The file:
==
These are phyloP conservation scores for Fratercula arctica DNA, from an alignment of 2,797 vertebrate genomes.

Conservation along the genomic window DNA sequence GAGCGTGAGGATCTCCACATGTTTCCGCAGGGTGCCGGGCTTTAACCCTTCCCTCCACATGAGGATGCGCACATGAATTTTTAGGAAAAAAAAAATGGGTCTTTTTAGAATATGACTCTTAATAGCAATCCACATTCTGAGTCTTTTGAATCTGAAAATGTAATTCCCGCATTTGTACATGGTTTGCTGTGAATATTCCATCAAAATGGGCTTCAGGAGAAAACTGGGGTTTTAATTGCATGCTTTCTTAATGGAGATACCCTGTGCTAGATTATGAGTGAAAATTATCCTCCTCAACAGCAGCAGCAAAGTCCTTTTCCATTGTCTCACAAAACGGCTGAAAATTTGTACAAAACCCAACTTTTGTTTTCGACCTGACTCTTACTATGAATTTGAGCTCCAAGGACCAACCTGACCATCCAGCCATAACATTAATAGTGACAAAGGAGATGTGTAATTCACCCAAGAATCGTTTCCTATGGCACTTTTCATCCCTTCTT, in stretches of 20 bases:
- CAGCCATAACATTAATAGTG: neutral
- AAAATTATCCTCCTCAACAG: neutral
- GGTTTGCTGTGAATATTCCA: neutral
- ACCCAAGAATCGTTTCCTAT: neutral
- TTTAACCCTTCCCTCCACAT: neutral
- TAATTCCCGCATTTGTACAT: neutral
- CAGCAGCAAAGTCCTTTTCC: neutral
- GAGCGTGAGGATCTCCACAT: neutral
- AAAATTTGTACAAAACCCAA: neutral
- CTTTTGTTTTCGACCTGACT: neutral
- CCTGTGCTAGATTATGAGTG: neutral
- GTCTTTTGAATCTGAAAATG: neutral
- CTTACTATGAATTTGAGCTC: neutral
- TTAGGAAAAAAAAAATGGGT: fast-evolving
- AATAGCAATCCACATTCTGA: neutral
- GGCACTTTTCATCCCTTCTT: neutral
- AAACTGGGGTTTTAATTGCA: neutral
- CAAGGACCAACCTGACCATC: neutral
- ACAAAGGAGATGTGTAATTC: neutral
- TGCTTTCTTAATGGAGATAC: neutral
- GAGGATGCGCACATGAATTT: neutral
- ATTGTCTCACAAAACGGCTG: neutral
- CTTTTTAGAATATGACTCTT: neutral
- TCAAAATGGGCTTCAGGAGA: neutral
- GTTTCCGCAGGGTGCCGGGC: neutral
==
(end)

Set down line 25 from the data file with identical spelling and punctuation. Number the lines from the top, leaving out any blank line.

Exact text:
- CTTTTTAGAATATGACTCTT: neutral